Anticipate This!™ | Patent and Trademark Law Blog

Medrad, Inc. v. Tyco Healthcare Group LP, et al.

Posted in Opinion Commentary by Jake Ward on November 4, 2006

Failure to File a Supplemental Reissue Declaration Under 37 C.F.R. 1.175 Is A Type of Defect Correctable Under 35 U.S.C. § 251. 

(Fed. Cir. 2006, 06-1082)

On appeal from the district court (W.D. Pa.), the CAFC reversed a summary judgement of invalidity regarding Medrad’s U.S. Reissue Patent 37,602 (the 602 reissue patent).  The 602 reissue patent had as its predecessor U.S. Reissue Patent 36,648 (the 648 reissue patent), which was previously found invalid by the ITC for Medrad’s failure to file supplemental reissue declaration regarding overclaiming and inventorship errors.  Such a declaration states that (1) applicant believes the original patent to be inoperative or invalid by reason of defective specification, drawing or claiming more or less than application had the right to claim, and (2) that all errors arose without deceptive intention.  The 602 reissue patent was filed to correct these “procedural” errors, and had an identical specification, drawings, and claims to the 648 reissue patent.

Medrad had originally filed a complaint against Tyco alleging infringement of the 602 reissue patent, relating to patient infusion systems for use with magnetic resonance imaging systems.  Tyco argued that the reissue was defective under 35 U.S.C. Section 251.  The issue on appeal was whether this section requires an error occur in the actual language of a patent’s claims or whether the section refers broadly to errors that result in patent rights with more or less scope than would have been provided but for the error?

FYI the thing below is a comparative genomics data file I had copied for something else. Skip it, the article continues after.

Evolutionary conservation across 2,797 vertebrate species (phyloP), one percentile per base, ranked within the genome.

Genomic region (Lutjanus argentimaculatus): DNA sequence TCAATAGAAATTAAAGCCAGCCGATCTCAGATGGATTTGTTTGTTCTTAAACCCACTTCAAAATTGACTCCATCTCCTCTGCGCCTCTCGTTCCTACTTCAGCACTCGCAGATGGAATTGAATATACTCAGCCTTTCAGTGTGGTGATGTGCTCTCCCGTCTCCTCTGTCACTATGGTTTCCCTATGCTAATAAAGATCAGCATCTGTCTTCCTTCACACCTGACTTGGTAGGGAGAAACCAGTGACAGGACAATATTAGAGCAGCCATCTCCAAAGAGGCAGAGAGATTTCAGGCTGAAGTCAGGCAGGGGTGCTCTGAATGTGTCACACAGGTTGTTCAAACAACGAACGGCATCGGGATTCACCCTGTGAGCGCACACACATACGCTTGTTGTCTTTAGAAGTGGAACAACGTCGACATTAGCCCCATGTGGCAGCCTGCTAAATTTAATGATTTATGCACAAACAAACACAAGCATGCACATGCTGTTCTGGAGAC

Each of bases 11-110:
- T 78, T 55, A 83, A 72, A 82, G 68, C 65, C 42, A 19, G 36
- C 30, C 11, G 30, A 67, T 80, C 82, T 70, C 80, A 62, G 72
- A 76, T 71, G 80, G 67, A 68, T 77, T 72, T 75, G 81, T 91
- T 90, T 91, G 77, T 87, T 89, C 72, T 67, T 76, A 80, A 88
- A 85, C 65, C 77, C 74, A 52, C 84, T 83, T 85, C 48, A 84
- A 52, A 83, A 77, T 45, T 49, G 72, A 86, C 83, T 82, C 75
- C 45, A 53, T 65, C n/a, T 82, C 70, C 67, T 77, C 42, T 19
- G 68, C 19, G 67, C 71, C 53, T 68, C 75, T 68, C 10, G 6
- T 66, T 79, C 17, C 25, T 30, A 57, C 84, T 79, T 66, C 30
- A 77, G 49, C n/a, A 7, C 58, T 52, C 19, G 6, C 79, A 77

Section 251 sets forth the requirements for obtainin a reissue patent and provides:

Whenever any patent is, through error without any deceptive intention, deemed wholly or partly inoperative or invalid, by reason of a defective specification or drawing, or by reason of the patentee claiming more or less than he had a right to claim in the patent, the Director shall, on the surrender of such patent and the payment of the fee required by law, reissue the patent for the invention disclosed in the original patent, and in accordance with a new and amended application, for the unexpired part of the term of the original patent.  (Emphasis added). 

The CAFC stated that Tyco failed to identify any support for limiting Section 251 to require an error occur in the actual language of a patent’s claims.  In fact, under the terms of Section 251 highlighted above, correction of the failure to submit a supplemental declaration in support of narrowing subject matter and a change in inventorship is expressly covered.  Accordingly, the errors of the 648 reissue patent were properly corrected and the 602 reissue patent valid.

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